Toronto based singer/songwriter/producer and multi-instrumentalist Sugar Brown has released his third career album, It’s a Blues World (Calling All Blues). The record consists of 13 brand new, original songs, and is like everything we’ve heard before. But we haven’t heard it in years. Confused? Well, let us enlighten you.
Brown was on a mission to mine the genre of the blues. He dug deep into the crevices and crannies, and what he found there inspired this gem of a record. Remember these are all original tunes but are as familiar as our own shadow.
It’s a Blues World kicks off with “Hummingbird.” This jitter-bugging ditty would have been a hit at any USO show 70 years ago, yet it holds its own today. Imagine a young John Lee Hooker playing with a full band.
Recorded at Marquee Sound in Toronto, Brown explains why we’re so conversant with his music. “We recorded on two tracks to quarter-inch tape. By using the technologies of older recording, I want to give the listener a different sonic listening experience than what we’ve come to blindly expect from the digital recording.”
“Love Me Twice,” jumps up a few decades, bringing us the sound of the early 60s. It’s post-electric Dylan with a squealing, distorted guitar ending that gave us shivers. The Tom Waits-inspired “Lousy Dime,” is a tutorial in minimalism with a bit of country flavor provided by Nichol Robertson on banjo, and a killer fiddle solo from Julia Narveson. Robertson also plays guitar throughout the album while Narveson provides some killer horns.
Other artists accompanying Brown on It’s a Blues World include Michelle Josef (drums), Russ Boswell (bass), Julian Fauth (piano), and special guest, Rockin’ Johnny Burgin.
We take a trip to Chicago’s West Side on “Sure as the Stars.” Some stellar guitar work over a 50s sock-hop beat makes for a sensational song. What does he know about Chicago one may ask. Enough that he played with Rockin’ Johnny and The Headhunters, and Tail Dragger’s band, in the 90s.
This is no newcomer
to the blues. Ken Kawashima (he received the Sugar Brown moniker from Tail Dragger) has an encyclopedic knowledge of the genre. He cut his teeth on Chicago blues while studying in the Windy City, and has developed big time skills on several instruments. He also has a voice that hearkens to those powerful Chicago masters that left sweat and blood on the floor of the clubs night after night.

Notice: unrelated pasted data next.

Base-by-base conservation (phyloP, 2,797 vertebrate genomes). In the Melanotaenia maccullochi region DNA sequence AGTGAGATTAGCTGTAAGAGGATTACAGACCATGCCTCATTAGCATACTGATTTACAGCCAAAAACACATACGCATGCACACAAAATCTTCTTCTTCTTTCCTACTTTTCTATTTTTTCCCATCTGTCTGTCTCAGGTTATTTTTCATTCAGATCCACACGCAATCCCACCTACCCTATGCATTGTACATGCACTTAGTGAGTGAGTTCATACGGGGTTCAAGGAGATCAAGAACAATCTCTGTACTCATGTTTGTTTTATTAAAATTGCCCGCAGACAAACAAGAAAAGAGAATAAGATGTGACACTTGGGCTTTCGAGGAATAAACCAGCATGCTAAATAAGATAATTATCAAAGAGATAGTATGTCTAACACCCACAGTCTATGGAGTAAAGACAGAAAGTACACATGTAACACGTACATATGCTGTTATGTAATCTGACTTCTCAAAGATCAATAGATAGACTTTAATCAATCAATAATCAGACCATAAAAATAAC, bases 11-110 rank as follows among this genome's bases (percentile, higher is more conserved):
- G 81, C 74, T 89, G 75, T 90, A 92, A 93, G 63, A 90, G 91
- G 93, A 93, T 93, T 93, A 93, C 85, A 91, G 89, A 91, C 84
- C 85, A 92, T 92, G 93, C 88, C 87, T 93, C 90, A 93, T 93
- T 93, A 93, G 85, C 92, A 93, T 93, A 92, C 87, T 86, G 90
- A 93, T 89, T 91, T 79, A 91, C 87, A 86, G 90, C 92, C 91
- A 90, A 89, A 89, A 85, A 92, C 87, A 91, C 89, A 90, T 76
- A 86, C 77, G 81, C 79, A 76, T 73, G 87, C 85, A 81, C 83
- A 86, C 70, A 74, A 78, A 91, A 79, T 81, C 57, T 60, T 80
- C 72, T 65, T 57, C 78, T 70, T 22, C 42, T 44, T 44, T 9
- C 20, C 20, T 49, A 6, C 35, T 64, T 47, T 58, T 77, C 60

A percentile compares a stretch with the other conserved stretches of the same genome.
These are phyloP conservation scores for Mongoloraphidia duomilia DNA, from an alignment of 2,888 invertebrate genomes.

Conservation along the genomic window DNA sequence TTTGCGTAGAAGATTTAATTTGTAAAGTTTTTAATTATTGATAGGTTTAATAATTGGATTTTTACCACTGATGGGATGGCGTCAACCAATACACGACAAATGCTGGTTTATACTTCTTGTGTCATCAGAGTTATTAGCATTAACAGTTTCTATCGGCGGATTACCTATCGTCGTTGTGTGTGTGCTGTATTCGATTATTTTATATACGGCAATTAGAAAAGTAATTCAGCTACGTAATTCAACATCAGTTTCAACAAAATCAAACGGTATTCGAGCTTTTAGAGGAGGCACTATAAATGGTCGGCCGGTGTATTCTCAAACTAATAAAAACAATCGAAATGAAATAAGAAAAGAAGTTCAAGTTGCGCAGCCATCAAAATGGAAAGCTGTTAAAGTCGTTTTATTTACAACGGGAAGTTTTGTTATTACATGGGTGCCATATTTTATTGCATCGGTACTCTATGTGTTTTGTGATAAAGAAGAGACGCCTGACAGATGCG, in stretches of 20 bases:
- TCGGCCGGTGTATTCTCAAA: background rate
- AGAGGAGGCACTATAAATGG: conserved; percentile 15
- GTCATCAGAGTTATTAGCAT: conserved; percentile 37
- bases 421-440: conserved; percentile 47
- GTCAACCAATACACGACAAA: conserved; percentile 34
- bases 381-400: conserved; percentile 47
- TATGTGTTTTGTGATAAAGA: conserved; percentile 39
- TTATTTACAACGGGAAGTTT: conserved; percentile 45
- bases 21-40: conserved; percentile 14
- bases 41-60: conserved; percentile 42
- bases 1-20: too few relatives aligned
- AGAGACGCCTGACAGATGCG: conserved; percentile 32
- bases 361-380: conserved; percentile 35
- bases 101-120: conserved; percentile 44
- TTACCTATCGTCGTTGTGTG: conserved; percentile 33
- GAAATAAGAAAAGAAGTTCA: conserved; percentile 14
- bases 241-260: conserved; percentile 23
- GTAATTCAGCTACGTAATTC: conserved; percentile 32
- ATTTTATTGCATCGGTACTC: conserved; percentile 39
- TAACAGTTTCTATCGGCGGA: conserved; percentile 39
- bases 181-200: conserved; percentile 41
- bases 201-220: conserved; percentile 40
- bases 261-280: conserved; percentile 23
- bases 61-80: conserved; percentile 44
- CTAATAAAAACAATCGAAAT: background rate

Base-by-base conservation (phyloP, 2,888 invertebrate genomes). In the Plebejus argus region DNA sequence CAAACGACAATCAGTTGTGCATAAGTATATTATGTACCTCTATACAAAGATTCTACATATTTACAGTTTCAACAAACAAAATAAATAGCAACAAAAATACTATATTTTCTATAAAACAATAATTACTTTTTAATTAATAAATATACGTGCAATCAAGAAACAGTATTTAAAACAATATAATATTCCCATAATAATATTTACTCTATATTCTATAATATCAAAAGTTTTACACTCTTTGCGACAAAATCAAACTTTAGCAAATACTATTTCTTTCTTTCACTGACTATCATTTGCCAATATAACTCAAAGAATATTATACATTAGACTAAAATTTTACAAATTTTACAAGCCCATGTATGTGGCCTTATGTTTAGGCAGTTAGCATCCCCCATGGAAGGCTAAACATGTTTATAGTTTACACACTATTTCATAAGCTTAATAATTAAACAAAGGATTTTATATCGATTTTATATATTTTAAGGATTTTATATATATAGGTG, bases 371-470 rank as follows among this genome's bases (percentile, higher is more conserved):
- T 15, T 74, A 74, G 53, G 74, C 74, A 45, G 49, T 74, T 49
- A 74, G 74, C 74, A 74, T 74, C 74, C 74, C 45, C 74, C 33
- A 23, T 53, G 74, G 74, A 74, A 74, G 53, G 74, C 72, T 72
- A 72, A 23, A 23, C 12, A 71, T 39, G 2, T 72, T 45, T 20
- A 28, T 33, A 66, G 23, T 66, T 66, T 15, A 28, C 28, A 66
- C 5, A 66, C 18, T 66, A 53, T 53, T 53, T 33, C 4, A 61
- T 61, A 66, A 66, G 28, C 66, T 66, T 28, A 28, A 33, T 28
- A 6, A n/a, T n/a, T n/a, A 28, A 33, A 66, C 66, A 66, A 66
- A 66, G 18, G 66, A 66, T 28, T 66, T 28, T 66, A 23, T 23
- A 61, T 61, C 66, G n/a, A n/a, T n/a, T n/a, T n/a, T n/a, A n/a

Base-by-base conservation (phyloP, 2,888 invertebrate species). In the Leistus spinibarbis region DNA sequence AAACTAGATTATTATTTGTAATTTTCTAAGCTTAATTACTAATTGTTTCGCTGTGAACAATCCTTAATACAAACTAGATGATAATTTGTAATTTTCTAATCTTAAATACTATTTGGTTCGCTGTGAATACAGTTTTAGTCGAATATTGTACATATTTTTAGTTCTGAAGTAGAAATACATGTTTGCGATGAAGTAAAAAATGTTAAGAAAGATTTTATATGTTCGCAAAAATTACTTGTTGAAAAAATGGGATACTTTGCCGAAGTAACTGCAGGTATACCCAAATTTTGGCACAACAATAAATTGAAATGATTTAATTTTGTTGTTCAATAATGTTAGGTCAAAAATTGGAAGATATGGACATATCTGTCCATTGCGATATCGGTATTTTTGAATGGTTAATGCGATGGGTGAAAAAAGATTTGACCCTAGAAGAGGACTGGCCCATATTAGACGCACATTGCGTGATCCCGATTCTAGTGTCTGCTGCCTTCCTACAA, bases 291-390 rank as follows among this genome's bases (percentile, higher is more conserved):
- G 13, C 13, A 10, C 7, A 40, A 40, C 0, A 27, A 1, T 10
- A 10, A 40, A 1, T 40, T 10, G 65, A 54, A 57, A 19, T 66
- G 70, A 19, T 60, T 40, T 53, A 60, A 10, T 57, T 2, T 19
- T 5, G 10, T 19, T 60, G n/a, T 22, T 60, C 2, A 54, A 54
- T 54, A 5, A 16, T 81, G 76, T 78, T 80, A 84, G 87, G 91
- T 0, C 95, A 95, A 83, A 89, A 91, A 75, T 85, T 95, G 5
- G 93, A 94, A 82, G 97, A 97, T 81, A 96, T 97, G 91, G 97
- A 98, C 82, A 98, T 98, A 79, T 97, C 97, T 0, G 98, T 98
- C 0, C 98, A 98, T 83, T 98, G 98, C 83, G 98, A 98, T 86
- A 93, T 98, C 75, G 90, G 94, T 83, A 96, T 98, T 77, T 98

Brown was inspired by country blues on songs like “Hard to Love,” jump blues on “Dew on the Grass,” boogie-woogie on “Lookin’ For Two O’Clock,” and even a bit of early rock and roll on “Those Things You Said.”
The title track is as bluesy as it gets. A grimy slow-drag with very contemporary lyrics, it’s sure to hit home with the blues purists of the world. The shuffling beat and distorted vocals of “Out of the Frying Pan,” had our toes tapping. “What I Know” has some haunting sax and distant guitar, and when Brown’s powerful vocals come in, all bets are off. Killer!
We have to call a toss-up for favorites song on this record. The Big Bill Broonzy inspired “Tide Blues,” comes in neck-and-neck with the album’s final track, “Brothers,” which is another old-style acoustic bit of alright. Guest artist Rockin’ Johnny Burgin adds some very sweet notes to the closer.
By day, Ken Kawashima is Associate Professor of East Asian Studies at the University of Toronto. By night, and on this record, he is Sugar Brown, a modern-day bluesman with a soul as old as the genre itself. Trust us when we say you want to add It’s a Blues World to your collection. If you don’t, you’ll be missing out on blues history, updated and presented by a master, that you’ll play again and again.
Artist: Sugar Brown
Title: It’s a Blues World (Calling All Blues)
Label: Independent Release
Release Date: March 17th, 2018
Running Time: 47:32
*Feature image Mark Maryanovich